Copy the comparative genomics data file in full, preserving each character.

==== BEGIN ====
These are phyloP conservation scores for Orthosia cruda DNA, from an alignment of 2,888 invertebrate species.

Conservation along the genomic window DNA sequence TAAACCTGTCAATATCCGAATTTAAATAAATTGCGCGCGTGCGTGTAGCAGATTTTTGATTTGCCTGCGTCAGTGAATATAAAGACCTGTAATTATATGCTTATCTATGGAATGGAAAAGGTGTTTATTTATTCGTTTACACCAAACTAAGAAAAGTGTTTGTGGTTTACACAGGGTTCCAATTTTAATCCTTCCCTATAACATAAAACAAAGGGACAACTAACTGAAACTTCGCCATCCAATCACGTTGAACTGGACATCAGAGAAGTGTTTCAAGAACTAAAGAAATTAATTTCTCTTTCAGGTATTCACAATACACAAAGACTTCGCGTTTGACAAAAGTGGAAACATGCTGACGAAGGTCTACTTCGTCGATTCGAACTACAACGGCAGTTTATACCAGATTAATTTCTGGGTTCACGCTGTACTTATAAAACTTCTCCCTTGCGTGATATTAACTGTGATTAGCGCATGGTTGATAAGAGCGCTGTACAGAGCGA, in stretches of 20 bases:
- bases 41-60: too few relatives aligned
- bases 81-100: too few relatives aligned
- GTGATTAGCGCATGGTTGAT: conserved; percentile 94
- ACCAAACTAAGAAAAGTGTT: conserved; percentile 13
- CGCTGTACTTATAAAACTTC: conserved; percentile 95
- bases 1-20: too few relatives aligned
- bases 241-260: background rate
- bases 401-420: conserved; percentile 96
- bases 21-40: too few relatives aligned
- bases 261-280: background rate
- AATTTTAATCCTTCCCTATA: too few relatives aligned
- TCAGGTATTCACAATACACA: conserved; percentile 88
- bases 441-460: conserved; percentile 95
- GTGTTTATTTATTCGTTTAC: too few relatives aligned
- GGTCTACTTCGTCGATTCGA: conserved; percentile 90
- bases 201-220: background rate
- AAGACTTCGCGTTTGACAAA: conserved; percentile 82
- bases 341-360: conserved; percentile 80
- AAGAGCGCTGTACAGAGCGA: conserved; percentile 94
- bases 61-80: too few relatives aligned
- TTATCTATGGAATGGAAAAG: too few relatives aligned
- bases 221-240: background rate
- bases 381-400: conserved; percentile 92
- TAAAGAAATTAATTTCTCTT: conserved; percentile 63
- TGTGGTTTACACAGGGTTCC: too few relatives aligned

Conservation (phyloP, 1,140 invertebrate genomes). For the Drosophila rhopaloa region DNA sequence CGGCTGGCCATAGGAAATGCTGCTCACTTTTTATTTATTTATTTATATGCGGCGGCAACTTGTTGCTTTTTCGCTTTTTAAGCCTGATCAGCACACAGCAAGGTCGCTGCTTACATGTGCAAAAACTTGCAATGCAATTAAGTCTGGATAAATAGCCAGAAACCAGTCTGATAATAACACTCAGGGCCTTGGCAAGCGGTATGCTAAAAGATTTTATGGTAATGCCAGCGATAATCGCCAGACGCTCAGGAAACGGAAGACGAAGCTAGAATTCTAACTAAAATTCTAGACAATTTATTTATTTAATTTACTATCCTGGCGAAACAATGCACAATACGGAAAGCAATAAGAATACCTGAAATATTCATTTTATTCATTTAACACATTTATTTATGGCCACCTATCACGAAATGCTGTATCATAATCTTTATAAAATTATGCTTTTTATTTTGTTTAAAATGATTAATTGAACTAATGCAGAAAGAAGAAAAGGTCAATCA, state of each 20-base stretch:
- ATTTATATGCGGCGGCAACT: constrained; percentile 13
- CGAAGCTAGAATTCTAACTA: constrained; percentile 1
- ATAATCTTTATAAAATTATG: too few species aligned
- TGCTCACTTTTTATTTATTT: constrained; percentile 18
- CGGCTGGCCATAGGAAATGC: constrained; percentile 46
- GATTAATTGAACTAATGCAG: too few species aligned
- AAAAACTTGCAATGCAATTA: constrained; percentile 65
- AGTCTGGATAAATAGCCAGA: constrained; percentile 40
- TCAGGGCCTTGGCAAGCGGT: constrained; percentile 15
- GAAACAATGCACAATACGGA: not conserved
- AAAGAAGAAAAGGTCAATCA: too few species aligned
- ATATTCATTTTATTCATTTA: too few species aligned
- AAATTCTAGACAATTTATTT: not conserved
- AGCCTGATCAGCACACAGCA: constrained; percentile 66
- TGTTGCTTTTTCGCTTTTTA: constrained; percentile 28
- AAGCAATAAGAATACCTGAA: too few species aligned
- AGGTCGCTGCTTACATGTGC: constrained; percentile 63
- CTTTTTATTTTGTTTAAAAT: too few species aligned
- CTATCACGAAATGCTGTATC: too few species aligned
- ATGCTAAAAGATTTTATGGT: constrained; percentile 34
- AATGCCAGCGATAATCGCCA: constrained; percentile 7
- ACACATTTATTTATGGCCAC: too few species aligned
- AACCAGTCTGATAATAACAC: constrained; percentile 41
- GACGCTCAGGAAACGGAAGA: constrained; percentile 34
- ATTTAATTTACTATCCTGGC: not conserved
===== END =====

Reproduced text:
These are phyloP conservation scores for Orthosia cruda DNA, from an alignment of 2,888 invertebrate species.

Conservation along the genomic window DNA sequence TAAACCTGTCAATATCCGAATTTAAATAAATTGCGCGCGTGCGTGTAGCAGATTTTTGATTTGCCTGCGTCAGTGAATATAAAGACCTGTAATTATATGCTTATCTATGGAATGGAAAAGGTGTTTATTTATTCGTTTACACCAAACTAAGAAAAGTGTTTGTGGTTTACACAGGGTTCCAATTTTAATCCTTCCCTATAACATAAAACAAAGGGACAACTAACTGAAACTTCGCCATCCAATCACGTTGAACTGGACATCAGAGAAGTGTTTCAAGAACTAAAGAAATTAATTTCTCTTTCAGGTATTCACAATACACAAAGACTTCGCGTTTGACAAAAGTGGAAACATGCTGACGAAGGTCTACTTCGTCGATTCGAACTACAACGGCAGTTTATACCAGATTAATTTCTGGGTTCACGCTGTACTTATAAAACTTCTCCCTTGCGTGATATTAACTGTGATTAGCGCATGGTTGATAAGAGCGCTGTACAGAGCGA, in stretches of 20 bases:
- bases 41-60: too few relatives aligned
- bases 81-100: too few relatives aligned
- GTGATTAGCGCATGGTTGAT: conserved; percentile 94
- ACCAAACTAAGAAAAGTGTT: conserved; percentile 13
- CGCTGTACTTATAAAACTTC: conserved; percentile 95
- bases 1-20: too few relatives aligned
- bases 241-260: background rate
- bases 401-420: conserved; percentile 96
- bases 21-40: too few relatives aligned
- bases 261-280: background rate
- AATTTTAATCCTTCCCTATA: too few relatives aligned
- TCAGGTATTCACAATACACA: conserved; percentile 88
- bases 441-460: conserved; percentile 95
- GTGTTTATTTATTCGTTTAC: too few relatives aligned
- GGTCTACTTCGTCGATTCGA: conserved; percentile 90
- bases 201-220: background rate
- AAGACTTCGCGTTTGACAAA: conserved; percentile 82
- bases 341-360: conserved; percentile 80
- AAGAGCGCTGTACAGAGCGA: conserved; percentile 94
- bases 61-80: too few relatives aligned
- TTATCTATGGAATGGAAAAG: too few relatives aligned
- bases 221-240: background rate
- bases 381-400: conserved; percentile 92
- TAAAGAAATTAATTTCTCTT: conserved; percentile 63
- TGTGGTTTACACAGGGTTCC: too few relatives aligned

Conservation (phyloP, 1,140 invertebrate genomes). For the Drosophila rhopaloa region DNA sequence CGGCTGGCCATAGGAAATGCTGCTCACTTTTTATTTATTTATTTATATGCGGCGGCAACTTGTTGCTTTTTCGCTTTTTAAGCCTGATCAGCACACAGCAAGGTCGCTGCTTACATGTGCAAAAACTTGCAATGCAATTAAGTCTGGATAAATAGCCAGAAACCAGTCTGATAATAACACTCAGGGCCTTGGCAAGCGGTATGCTAAAAGATTTTATGGTAATGCCAGCGATAATCGCCAGACGCTCAGGAAACGGAAGACGAAGCTAGAATTCTAACTAAAATTCTAGACAATTTATTTATTTAATTTACTATCCTGGCGAAACAATGCACAATACGGAAAGCAATAAGAATACCTGAAATATTCATTTTATTCATTTAACACATTTATTTATGGCCACCTATCACGAAATGCTGTATCATAATCTTTATAAAATTATGCTTTTTATTTTGTTTAAAATGATTAATTGAACTAATGCAGAAAGAAGAAAAGGTCAATCA, state of each 20-base stretch:
- ATTTATATGCGGCGGCAACT: constrained; percentile 13
- CGAAGCTAGAATTCTAACTA: constrained; percentile 1
- ATAATCTTTATAAAATTATG: too few species aligned
- TGCTCACTTTTTATTTATTT: constrained; percentile 18
- CGGCTGGCCATAGGAAATGC: constrained; percentile 46
- GATTAATTGAACTAATGCAG: too few species aligned
- AAAAACTTGCAATGCAATTA: constrained; percentile 65
- AGTCTGGATAAATAGCCAGA: constrained; percentile 40
- TCAGGGCCTTGGCAAGCGGT: constrained; percentile 15
- GAAACAATGCACAATACGGA: not conserved
- AAAGAAGAAAAGGTCAATCA: too few species aligned
- ATATTCATTTTATTCATTTA: too few species aligned
- AAATTCTAGACAATTTATTT: not conserved
- AGCCTGATCAGCACACAGCA: constrained; percentile 66
- TGTTGCTTTTTCGCTTTTTA: constrained; percentile 28
- AAGCAATAAGAATACCTGAA: too few species aligned
- AGGTCGCTGCTTACATGTGC: constrained; percentile 63
- CTTTTTATTTTGTTTAAAAT: too few species aligned
- CTATCACGAAATGCTGTATC: too few species aligned
- ATGCTAAAAGATTTTATGGT: constrained; percentile 34
- AATGCCAGCGATAATCGCCA: constrained; percentile 7
- ACACATTTATTTATGGCCAC: too few species aligned
- AACCAGTCTGATAATAACAC: constrained; percentile 41
- GACGCTCAGGAAACGGAAGA: constrained; percentile 34
- ATTTAATTTACTATCCTGGC: not conserved